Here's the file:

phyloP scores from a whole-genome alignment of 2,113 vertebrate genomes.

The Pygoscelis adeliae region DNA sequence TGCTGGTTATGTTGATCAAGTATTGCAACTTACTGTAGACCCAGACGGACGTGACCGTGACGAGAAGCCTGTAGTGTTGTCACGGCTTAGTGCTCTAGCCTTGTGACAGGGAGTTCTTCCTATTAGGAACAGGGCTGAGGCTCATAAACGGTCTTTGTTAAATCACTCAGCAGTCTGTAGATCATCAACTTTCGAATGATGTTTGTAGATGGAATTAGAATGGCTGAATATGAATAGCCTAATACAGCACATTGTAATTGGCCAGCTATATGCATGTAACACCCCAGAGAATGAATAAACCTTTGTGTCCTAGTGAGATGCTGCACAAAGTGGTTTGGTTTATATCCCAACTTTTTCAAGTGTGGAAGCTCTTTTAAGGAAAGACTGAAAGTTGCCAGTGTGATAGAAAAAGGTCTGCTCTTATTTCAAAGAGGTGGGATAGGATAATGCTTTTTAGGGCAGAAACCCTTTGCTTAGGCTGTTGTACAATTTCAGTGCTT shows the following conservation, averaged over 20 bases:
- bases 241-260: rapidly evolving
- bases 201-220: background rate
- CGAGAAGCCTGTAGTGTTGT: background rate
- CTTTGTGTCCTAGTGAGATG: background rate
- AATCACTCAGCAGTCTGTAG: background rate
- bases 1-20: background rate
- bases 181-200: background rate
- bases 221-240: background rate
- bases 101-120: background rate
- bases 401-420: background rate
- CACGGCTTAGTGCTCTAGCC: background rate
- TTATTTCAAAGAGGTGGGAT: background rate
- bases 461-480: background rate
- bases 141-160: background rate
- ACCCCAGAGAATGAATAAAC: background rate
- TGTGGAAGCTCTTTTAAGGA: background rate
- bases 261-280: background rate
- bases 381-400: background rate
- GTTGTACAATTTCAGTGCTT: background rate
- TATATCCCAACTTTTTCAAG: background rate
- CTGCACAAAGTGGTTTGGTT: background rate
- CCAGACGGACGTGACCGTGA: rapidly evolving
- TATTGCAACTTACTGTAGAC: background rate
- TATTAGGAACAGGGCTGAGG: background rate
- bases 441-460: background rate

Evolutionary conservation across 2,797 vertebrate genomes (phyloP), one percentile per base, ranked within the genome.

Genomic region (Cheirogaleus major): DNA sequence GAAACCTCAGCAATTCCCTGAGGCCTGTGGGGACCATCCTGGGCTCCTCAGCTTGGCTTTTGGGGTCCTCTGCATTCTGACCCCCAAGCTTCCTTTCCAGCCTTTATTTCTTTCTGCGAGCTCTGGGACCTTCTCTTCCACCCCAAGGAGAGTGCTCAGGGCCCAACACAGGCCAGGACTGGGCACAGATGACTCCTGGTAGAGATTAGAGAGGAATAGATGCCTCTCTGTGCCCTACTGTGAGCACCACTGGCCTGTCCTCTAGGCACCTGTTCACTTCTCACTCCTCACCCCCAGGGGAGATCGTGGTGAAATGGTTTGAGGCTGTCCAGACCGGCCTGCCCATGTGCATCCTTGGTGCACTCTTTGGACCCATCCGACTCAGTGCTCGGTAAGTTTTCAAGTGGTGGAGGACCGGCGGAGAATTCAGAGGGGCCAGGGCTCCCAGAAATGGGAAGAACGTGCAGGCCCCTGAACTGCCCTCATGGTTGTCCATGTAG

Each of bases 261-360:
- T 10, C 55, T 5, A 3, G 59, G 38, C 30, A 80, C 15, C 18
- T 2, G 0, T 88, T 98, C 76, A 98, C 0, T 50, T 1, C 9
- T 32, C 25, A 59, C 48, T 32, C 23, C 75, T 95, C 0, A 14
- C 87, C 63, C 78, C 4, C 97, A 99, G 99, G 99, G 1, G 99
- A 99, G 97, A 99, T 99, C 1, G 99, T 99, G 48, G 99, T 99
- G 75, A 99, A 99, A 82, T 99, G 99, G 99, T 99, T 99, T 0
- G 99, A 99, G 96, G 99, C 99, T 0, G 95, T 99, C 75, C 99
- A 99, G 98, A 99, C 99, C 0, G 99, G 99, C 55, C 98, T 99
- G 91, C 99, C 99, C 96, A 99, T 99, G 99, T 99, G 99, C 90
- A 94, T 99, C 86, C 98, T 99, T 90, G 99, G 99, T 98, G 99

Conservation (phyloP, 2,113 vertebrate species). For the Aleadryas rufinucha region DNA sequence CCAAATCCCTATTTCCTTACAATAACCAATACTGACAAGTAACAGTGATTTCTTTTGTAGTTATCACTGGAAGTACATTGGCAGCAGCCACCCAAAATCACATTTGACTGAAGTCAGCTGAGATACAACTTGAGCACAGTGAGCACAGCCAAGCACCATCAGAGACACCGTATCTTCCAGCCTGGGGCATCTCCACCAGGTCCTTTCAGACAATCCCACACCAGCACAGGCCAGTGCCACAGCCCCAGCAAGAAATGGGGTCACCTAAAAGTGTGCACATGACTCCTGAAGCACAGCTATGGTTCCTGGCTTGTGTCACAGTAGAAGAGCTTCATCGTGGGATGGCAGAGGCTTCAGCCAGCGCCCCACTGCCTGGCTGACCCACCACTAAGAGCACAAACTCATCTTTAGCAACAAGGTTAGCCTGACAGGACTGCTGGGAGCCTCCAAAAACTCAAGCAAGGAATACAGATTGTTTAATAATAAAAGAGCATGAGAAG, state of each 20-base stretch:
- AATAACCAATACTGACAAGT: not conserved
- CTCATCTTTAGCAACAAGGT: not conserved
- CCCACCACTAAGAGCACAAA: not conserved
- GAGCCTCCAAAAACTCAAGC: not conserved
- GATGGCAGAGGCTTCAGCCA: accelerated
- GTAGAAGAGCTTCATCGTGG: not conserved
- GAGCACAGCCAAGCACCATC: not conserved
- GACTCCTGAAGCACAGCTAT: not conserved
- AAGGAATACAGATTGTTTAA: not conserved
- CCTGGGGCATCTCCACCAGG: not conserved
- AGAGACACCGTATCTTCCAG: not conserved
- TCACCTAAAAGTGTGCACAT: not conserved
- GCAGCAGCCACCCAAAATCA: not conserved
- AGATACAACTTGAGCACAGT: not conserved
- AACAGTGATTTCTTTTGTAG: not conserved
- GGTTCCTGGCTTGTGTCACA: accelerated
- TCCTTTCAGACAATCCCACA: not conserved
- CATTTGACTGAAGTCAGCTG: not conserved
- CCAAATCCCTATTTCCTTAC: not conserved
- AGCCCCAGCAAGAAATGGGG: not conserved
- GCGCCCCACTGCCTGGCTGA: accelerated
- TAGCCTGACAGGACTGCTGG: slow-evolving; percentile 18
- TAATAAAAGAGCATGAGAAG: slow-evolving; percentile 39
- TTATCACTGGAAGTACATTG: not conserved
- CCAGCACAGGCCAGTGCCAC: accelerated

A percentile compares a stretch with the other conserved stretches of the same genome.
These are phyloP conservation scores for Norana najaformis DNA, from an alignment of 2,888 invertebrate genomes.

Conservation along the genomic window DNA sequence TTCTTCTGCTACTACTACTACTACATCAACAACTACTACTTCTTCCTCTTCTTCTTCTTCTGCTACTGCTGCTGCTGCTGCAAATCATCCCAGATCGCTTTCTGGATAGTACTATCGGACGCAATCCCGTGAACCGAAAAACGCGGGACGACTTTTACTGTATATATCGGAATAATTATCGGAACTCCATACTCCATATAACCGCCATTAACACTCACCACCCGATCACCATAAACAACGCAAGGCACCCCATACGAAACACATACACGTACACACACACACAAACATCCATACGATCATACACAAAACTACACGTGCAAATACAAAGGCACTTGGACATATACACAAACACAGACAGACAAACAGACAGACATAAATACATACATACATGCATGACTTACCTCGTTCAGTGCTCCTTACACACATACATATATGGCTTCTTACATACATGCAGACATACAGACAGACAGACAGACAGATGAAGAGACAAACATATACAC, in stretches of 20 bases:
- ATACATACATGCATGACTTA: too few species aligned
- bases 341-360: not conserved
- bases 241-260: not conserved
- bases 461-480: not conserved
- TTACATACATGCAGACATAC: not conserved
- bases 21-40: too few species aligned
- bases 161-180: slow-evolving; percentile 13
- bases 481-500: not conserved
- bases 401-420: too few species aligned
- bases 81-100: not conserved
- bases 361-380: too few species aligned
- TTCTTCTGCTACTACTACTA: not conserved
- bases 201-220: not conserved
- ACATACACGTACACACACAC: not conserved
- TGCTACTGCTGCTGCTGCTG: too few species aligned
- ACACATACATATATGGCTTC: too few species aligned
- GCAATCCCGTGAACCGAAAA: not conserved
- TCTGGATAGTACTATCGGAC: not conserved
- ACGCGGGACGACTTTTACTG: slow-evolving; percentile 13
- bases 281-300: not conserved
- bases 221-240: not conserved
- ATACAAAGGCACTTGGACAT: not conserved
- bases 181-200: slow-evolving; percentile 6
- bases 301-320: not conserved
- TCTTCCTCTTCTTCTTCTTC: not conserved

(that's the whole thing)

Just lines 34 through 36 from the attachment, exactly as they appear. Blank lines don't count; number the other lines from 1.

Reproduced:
- C 87, C 63, C 78, C 4, C 97, A 99, G 99, G 99, G 1, G 99
- A 99, G 97, A 99, T 99, C 1, G 99, T 99, G 48, G 99, T 99
- G 75, A 99, A 99, A 82, T 99, G 99, G 99, T 99, T 99, T 0